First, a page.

Difficult Creek

Rating: 
Round Trip Distance: 6.2 miles
Difficulty: Moderate
Elevation: 8105 - 9374 feet
Cellphone: 0-1 bars
Time: 3 hrs.
Trailhead: Difficult Day Use Area
Fee: none
Attractions: Forest hike




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The Difficult Creek trail is located in the Collegiate Peaks Wilderness Area of the White River National Forest near Aspen, Colorado. The trail begins at the Difficult Creek Day Use Area off of Highway 82 and ascends the mountainside to Difficult Creek where it continues up the creek past an old cabin to the turnaround point about 3 miles from the trailhead. Adventurous hikers can continue past the turnaround point but the trail is not maintained and they will have to deal with fallen trees and boulders.


To get to the trailhead drive about 5 miles east of Aspen and turn right into the Difficult Campground. Just before reaching the campground make another right turn into the parking area of the Difficult Day Use Area. At present the Day Use Area does not require a fee.


The trailhead is near the southeast corner of the Day Use Area.


The trail begins heading east up the drainage passing a connecting trail to the campground and crossing the road to the Group campsite.


A wooden bridge takes the trail across the Roaring Fork River.


After crossing the bridge the trail continues heading up the valley without ever gaining much in elevation.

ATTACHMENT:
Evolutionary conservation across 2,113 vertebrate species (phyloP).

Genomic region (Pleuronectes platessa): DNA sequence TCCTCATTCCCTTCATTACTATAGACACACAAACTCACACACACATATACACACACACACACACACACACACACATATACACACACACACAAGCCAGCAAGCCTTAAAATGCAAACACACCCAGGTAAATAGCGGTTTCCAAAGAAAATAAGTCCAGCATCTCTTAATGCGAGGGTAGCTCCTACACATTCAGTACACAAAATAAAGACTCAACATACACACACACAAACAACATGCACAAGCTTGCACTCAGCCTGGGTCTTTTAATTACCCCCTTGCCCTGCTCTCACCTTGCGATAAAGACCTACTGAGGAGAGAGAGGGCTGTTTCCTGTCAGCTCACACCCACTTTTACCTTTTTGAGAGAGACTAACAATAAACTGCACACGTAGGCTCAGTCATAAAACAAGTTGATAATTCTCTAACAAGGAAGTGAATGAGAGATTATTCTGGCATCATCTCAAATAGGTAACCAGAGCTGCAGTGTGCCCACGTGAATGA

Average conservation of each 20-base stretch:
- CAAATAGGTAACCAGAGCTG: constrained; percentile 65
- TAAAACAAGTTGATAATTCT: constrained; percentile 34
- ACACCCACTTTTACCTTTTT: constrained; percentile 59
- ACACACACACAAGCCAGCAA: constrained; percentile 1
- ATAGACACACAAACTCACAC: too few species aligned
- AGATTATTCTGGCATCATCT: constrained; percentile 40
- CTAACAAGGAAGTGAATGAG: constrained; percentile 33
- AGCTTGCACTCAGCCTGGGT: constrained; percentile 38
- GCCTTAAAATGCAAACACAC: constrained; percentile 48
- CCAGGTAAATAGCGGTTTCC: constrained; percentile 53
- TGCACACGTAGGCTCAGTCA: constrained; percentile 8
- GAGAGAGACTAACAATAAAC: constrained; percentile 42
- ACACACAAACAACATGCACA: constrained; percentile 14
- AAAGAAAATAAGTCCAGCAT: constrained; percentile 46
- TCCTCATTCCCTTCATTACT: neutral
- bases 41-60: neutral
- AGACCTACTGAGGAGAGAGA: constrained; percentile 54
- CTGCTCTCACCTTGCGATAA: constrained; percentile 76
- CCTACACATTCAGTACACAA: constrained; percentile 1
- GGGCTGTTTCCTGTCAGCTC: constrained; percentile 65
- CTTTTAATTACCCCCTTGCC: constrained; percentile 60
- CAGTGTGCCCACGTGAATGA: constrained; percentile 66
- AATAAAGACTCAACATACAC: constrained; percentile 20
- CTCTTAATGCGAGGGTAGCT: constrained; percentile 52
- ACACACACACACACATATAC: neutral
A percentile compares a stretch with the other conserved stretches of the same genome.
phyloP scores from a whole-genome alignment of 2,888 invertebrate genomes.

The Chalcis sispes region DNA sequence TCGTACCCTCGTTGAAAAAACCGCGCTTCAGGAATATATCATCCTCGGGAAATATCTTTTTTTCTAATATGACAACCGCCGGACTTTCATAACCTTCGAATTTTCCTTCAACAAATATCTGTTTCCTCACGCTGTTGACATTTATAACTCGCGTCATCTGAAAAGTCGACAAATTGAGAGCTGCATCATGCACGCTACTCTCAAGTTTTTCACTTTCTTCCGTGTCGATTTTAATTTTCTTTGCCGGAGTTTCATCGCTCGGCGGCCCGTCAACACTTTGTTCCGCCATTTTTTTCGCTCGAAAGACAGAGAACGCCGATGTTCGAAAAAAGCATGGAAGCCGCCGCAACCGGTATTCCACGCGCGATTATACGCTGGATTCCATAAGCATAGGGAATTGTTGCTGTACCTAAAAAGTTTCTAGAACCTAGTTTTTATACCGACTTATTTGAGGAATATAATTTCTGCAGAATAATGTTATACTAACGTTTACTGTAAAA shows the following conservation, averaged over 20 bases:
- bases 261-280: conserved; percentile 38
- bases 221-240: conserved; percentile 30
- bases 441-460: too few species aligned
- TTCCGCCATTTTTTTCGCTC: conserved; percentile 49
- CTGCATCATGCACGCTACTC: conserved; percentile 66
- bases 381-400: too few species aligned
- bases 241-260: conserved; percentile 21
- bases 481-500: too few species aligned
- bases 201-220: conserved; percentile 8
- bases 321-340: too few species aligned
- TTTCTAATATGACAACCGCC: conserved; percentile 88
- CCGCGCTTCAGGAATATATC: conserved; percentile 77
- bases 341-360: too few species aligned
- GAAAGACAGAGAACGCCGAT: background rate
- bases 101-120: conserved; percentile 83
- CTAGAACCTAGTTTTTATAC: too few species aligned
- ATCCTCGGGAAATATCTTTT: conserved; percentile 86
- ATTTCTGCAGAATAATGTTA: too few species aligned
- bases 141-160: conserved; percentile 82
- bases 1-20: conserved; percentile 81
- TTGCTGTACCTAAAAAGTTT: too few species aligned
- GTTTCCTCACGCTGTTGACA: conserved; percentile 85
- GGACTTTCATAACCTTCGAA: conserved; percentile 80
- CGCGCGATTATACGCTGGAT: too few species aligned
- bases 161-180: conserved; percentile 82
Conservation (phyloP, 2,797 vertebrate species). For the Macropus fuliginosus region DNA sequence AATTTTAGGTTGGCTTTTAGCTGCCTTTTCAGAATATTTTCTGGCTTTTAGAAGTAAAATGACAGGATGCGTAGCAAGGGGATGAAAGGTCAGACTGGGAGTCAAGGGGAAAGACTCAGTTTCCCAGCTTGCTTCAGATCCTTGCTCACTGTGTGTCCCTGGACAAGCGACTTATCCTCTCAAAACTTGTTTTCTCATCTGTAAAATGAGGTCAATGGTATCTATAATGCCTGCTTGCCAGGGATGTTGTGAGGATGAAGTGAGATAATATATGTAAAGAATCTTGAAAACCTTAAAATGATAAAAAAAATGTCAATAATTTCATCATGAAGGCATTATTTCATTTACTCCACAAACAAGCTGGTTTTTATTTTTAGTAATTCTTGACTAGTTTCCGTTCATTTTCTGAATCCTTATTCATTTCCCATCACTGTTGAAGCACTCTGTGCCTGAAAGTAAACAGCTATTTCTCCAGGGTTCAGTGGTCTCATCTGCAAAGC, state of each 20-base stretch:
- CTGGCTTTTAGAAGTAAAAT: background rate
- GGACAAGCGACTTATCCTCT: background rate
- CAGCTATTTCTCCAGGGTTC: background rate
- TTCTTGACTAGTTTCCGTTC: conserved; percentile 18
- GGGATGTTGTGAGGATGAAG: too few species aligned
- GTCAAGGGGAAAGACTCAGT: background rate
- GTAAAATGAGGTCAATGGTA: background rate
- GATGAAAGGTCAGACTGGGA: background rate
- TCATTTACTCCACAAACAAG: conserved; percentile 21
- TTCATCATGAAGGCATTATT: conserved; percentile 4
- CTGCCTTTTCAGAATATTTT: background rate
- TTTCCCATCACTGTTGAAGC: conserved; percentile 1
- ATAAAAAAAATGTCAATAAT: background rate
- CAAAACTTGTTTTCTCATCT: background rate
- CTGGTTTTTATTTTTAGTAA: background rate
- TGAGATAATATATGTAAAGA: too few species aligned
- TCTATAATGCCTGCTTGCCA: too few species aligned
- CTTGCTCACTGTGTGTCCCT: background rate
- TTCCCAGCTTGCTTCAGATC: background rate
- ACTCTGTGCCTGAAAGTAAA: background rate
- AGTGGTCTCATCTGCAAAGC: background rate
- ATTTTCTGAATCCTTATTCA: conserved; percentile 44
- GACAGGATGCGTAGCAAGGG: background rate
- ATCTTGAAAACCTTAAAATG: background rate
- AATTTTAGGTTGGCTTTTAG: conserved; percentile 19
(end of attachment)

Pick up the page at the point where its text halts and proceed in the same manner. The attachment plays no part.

At about the half mile point the trail enters the Collegiate Peaks Wilderness Area.


From this point on the trail begins climbing more earnestly..


The forest various between stands of aspen, douglas firs and spruce trees.


The steepest section of trail comes as the trail turns back toward the west and angles up the mountain toward Difficult Creek.


As the trail turns south into the Difficult Creek drainage it begins leveling off quite a bit.


Right around the 3 mile point of the hike is where most hikers turn around. At present the trail isn't maintained beyond this point and fallen trees make hiking a lot more difficult. The Forest Service describes the rest of the trail as a 'pristine' wilderness trail.


The remains of an old cabin are about 1000 feet before the normal turn around point. Look on the west side of the trail and about 50 feet away.


Scenic overlooks are rare on the Difficult Creek trail. There are only a couple of places where the trees thin out enough to see past them.


The Difficult Creek trail gains about 1200 feet of elevation but due to the route that it takes it isn't all that difficult of a hike. Especially for anyone accustomed to mountain hiking. If one were to try to follow the creek from its confluence with the Roaring Fork River then it would indeed be very difficult and that is probably how the creek originally earned its name. If you would like to see it for yourself then all you have to do is 'Take a hike'.